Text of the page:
Gurugram, May 5 (IANS) Innovation is the name of the game when an eatery jostles for space in a complex that houses some 50 other outlets and The Whisky Bar in this tech hub has done it in style with 111 brands of the amber brew and a 60-foot-long bar complete with a conveyor belt.
“There are some 50 restaurants in this complex. How do we stand out? We have the largest collection of whiskys in north India. We are the only one with a 60-foot-long bar counter. Wherever you are seated (at the bar), your drink will come to you thanks to the conveyor belt,” The Whisky Bar General Manager Haroon Khan told IANS as he served up a freshly-brewed Jagamiser German beer in a shot glass.
Why a beer?
“Just to demonstrate how versatile we are. Apart from the micro-brewey and the whiskies, we also stock 60 other brands of alcohol and serve a tastefully crafted global street cuisine to suit Indian taste buds. Our guests are certainly spoilt for choice,” Khan added.
That they certainly are, what with an 18-page drinks menu that features a huge selection of brands that are old, rare and obscure — whether your preference is Bourbon, Rye, Scotch, Japanese, Irish, Indian or Taiwanese.
While this menu was being perused, Mixologist Gautam Dhyani laid on the table a Martini Bianco — hibiscus-flavoured vodka and tonic water.
“Today is a hot day; this will cool you down,” Dhyani said. It sure did.
It also gave one an opportunity to scam the 155-cover outlet sprad over a 6,000 sq ft area. With its modish interiors, the major attraction is a LED placed on one of the roofs, enhancing the effect.
The seating at the bar is also rather unique: eight high tables spread along its length with two high chairs at each one. Thus, you sit opposite each other and avoid showing your back to the rest of the diners.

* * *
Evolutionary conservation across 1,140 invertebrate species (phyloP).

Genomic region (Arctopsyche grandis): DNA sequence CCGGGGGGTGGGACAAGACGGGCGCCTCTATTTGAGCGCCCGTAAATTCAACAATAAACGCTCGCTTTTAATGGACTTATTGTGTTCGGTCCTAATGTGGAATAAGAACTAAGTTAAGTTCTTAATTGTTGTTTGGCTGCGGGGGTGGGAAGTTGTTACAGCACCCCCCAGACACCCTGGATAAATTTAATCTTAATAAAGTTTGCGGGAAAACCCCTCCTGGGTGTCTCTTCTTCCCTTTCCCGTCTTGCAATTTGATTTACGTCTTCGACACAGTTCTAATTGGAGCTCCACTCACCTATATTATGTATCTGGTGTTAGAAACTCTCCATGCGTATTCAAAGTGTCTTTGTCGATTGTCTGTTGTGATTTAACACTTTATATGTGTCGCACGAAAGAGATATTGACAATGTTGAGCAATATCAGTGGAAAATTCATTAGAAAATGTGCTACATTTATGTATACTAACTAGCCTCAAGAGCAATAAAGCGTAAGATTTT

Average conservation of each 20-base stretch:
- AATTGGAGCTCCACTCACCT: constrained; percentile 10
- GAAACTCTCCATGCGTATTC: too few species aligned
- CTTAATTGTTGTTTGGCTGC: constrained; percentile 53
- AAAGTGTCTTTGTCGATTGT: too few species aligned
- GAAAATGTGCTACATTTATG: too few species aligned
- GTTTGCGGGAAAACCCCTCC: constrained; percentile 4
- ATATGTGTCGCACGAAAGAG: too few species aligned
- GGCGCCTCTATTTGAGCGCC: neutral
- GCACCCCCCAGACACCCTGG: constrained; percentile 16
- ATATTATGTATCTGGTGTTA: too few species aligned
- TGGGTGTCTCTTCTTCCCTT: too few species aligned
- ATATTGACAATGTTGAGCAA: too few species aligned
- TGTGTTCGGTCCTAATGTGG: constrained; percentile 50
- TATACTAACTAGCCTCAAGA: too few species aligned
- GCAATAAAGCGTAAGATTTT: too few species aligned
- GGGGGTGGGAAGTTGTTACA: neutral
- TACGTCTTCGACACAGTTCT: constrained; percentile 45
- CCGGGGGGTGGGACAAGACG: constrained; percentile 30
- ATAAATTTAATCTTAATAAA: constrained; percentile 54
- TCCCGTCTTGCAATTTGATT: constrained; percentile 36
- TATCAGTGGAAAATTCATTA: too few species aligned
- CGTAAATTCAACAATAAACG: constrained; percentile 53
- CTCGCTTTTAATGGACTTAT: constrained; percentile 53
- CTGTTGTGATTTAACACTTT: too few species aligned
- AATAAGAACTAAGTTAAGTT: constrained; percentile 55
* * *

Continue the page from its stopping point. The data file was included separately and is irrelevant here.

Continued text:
It all made for a rather homely and intimate ambience.
Chef Kulbeer broke my reviere by serving up a prawn butter garlic with a mindboggling variety of ingredients: Olive oil, chopped coriander, garlic and green chilli, crushed pepper, white wine and, of course the prawn, all this resting on a largish piece of garlic bread.
Accompanying this was a Dapper Hush — bourbon, pomegranate saccharum, drambuie and elderflower liqueur. It was a riot of flavours but came together in perfect harmony.
“Here, fresh ingredients, secret recipes, and happy innovation combine to breathe life into a menu that pampers palates across tastes and lifestyles,” Chef Kulbeer explained.
Next up was an Achari Salmon Gravlax, the Deggi Mirch and sea salt serving to enhance the flavous of the other herbs, and it disappeared quickly — the Aachari cream, with its combination of mustard oil, paanch phoran, curry leaf and a whole red chilli providing the incentive to hurry things up.
“It’s time for a change of cockail,” declared Dhyani, offering a Remember the Maine comprising Whiskey, Vermouth and Orange bitters, with the inside of the glass coated with absinthe.
It certainly was unusual but set the tone for the kataifi-wrapped Aachari Arabi and the Shetty Hotel Roast Mutton Chop — a huge chunk of meat marinated in Mangaloran masala and accompanied by a Malabari Paratha that followed in quick succession.
True to its name, the arabi was nice and tangy with the kataifi wrap (a kind of pastry) making it crunchy, while the paratha provided the perfect accompaniment to the succulent mutton chop.
“You can, of course have a full meal here but the accent is on nibbles as this helps the conversation flow,” Khan explained.
To this end, the crockery comprised not your conventional plates but shallow bowls the size of a side-plate — so that the food doesn’t spill if one eats with one’s hands.
I was about to call a halt to the repast but Kulbber would have none of this as he served up a Ghenoffee Pie while Dhyani had a rather wicked gleam in his eye.
The slightly sticky pie had a base of sweetless Ghewar, oodles of dark and white chocolate and a generous helping of fruit — orange wedges, pomegranate, gooseberry, raspberry and strawberry. Ordinarily, it would have been the perfect end to a very satisfying meal but then the gleam in Dhaiya’s eyes was tanslated into relality via A Night cap — Whiskey, Khalua, homemade banana chips, grated nutmeg and a dash of Irish cream.
What more could one ask for on a lazy Sunday afternoon?
What: The Whisky Bar
Where: Sector 29, Gurugram
Timings: 12 noon to 12 a.m.
Cost for two: Rs 1,800 (with alcohol)
(Vishnu Makhijani visited The Whisky Bar at its invitation. He can be contacted at email@example.com)